Faculty Instructional Development

Developmental Learning Theory

Professionals are lifelong, self-regulated learners. Students progress from novices to experts and, eventually, masters of their field or specialty, who in turn will mentor the next generation.

An overarching goal of medical education is to assist medical students in becoming, lifelong self-regulated learners. In other words, we need to teach them how to learn so they can move away from instructor-dependent learning to self-directed learning.

Self-Regulated Learning

Self-regulated learners generate outcomes by engaging consciously and deliberately in productive learning activity that is, using tools, resources and various funds of declarative and procedural knowledge to mediate learning. In instructor-led learning, the educator's role is to provide strategic guidance to the learner in negotiating zones of development so that the learning objective is proximal, within reach. These are called zones of proximal development (ZPDs). A developmental curriculum guides students from becoming instructor-dependent to self-regulated learning.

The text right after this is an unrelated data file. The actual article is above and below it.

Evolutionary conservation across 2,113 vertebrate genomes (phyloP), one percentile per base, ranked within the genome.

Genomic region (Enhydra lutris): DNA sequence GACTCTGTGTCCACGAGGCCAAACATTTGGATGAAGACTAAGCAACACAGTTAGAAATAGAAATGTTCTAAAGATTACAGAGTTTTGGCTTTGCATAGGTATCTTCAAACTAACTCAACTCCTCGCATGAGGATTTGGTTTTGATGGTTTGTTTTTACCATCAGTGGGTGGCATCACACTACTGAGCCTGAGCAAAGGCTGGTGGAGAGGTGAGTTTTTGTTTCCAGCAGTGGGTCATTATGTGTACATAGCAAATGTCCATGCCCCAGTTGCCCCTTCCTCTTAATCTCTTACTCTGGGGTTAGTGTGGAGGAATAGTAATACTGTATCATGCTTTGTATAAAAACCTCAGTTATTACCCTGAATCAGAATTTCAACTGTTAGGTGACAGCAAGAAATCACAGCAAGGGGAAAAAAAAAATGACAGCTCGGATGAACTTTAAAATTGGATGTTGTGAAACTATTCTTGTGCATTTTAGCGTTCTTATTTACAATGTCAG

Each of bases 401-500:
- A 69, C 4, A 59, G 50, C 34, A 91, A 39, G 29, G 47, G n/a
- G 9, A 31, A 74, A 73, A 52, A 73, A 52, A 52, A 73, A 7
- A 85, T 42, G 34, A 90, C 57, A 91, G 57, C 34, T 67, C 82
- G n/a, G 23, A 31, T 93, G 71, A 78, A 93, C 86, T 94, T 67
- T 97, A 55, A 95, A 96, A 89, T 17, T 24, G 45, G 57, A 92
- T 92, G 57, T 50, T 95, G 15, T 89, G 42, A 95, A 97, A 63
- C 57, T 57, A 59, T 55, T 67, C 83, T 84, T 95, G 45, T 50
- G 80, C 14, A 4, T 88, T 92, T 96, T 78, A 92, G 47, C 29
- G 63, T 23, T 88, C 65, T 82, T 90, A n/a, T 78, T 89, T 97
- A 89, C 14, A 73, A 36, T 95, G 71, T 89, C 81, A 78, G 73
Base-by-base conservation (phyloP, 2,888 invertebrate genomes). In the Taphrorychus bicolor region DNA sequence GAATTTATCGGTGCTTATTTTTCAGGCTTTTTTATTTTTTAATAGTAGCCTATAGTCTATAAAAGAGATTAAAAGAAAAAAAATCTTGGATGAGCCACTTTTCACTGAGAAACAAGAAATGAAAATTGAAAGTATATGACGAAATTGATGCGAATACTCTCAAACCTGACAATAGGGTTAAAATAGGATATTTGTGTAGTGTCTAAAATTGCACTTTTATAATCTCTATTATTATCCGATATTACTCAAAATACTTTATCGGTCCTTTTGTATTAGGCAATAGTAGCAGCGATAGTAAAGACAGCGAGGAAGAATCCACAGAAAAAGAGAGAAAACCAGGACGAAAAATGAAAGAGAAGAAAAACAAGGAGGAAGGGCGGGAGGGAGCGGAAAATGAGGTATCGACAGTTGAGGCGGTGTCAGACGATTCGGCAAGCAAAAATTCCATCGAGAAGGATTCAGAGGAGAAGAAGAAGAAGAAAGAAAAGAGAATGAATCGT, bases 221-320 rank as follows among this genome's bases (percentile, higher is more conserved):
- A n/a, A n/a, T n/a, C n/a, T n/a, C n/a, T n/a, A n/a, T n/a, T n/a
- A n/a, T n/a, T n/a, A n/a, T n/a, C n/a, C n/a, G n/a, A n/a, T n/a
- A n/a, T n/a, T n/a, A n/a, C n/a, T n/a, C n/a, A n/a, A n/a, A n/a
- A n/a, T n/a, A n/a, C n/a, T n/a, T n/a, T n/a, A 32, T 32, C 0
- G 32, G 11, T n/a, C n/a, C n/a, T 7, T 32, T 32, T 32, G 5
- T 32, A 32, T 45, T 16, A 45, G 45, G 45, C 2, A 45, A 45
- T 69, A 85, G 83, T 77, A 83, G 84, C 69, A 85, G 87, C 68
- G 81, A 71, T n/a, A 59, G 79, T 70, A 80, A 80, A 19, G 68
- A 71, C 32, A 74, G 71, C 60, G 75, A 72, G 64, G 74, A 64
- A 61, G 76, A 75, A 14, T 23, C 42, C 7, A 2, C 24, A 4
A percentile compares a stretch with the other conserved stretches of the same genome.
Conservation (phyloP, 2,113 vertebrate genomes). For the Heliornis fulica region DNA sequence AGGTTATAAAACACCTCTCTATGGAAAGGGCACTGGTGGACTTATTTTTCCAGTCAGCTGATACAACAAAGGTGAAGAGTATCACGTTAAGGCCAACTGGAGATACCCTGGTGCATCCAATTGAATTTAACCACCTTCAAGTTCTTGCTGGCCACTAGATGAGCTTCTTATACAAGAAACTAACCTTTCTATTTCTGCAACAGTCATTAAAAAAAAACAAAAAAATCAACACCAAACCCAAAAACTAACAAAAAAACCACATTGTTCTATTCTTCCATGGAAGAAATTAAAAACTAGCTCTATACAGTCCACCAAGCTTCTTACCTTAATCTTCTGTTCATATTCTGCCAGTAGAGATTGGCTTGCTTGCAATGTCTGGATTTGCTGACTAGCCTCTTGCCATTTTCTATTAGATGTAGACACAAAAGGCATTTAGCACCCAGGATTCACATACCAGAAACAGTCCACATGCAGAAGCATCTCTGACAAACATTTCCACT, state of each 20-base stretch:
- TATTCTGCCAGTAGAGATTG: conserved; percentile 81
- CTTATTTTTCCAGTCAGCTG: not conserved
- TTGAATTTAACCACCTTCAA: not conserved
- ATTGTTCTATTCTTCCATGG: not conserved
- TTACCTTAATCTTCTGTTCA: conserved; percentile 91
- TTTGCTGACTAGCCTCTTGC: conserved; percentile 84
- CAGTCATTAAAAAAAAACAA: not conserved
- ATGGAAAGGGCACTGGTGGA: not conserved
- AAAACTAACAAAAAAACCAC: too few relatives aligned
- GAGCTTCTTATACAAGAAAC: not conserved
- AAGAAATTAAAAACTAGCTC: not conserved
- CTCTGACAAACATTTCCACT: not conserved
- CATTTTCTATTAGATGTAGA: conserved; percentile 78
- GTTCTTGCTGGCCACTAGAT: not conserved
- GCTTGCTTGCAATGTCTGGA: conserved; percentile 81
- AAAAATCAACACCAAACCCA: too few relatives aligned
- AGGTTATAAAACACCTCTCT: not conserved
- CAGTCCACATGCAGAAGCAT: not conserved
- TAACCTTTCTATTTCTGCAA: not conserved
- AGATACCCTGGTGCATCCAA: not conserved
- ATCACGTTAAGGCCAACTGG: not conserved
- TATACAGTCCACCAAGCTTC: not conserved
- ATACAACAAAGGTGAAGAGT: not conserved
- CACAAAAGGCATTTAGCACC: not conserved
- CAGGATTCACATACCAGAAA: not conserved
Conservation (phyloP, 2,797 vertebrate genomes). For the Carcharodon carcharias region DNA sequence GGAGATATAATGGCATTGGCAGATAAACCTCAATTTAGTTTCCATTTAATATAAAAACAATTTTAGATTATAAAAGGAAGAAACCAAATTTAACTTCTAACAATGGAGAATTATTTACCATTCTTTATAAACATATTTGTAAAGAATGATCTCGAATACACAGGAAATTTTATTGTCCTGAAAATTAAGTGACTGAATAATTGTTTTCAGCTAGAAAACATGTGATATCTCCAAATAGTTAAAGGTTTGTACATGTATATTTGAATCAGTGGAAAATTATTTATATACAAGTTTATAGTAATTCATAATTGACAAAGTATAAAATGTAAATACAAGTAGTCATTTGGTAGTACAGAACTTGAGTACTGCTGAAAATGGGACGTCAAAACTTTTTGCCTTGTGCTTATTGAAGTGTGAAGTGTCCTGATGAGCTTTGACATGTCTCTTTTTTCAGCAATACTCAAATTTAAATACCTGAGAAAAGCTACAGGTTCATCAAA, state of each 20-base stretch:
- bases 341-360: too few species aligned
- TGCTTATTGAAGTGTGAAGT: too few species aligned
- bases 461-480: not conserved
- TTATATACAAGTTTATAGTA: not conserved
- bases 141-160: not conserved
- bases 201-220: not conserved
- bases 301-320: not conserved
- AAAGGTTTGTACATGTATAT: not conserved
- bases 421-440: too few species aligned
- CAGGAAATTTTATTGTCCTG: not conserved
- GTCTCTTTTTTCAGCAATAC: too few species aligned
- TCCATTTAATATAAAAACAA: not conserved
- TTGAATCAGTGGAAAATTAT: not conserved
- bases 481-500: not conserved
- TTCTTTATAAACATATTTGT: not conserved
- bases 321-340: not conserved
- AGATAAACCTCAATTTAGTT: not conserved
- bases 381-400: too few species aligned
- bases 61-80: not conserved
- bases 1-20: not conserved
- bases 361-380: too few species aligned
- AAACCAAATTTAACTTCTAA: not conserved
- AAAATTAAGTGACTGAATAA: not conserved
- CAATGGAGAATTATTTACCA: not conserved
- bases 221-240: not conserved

Long-range Learning Goals

When it comes to achieving long-term goals, the educator must consider how to create successive learning experiences, each building on the prior, to move the learner closer to achieving the distal goal. These successive experiences are cumulative zones of proximal development, and, as a whole, comprise a zone of distal development (ZDD). The ZDD requires the learner and educator to be metacognitive – aware of how they are planning, engaging and contemplating the acquisition of tools for teaching and learning, developing specific skills, procedural and other funds of knowledge, and must involve the strategic choice of methods of instruction and learning. 

The Organizing Circumstance of Learning/Teaching

An effective approach to teaching and learning, then, imagines the educator and learner as reflective for, in and on the learning experience (Plack & Santasier, 2004*) as they consider the:

  1. Conditions for learning (the advantages for and constraints on the learning situation);

  2. Purpose or motivation of learning;

  3. Funds of knowledge for learning (those available and accessible to the learner); and

  4. Learning demands of the situation (proximity of the learning objectives and the long term goals).

These four factors comprise what is known as the organizing circumstance of learning – the totality of circumstances that determines the course of learning in a developmental curriculum (Spear-Ellinwood, 2011*).

The Laboratory for Comparative Human Cognition at USCD has an active network of scholars who discuss these issues regularly and a variety of scholarly resources, including published articles on teaching, learning and development.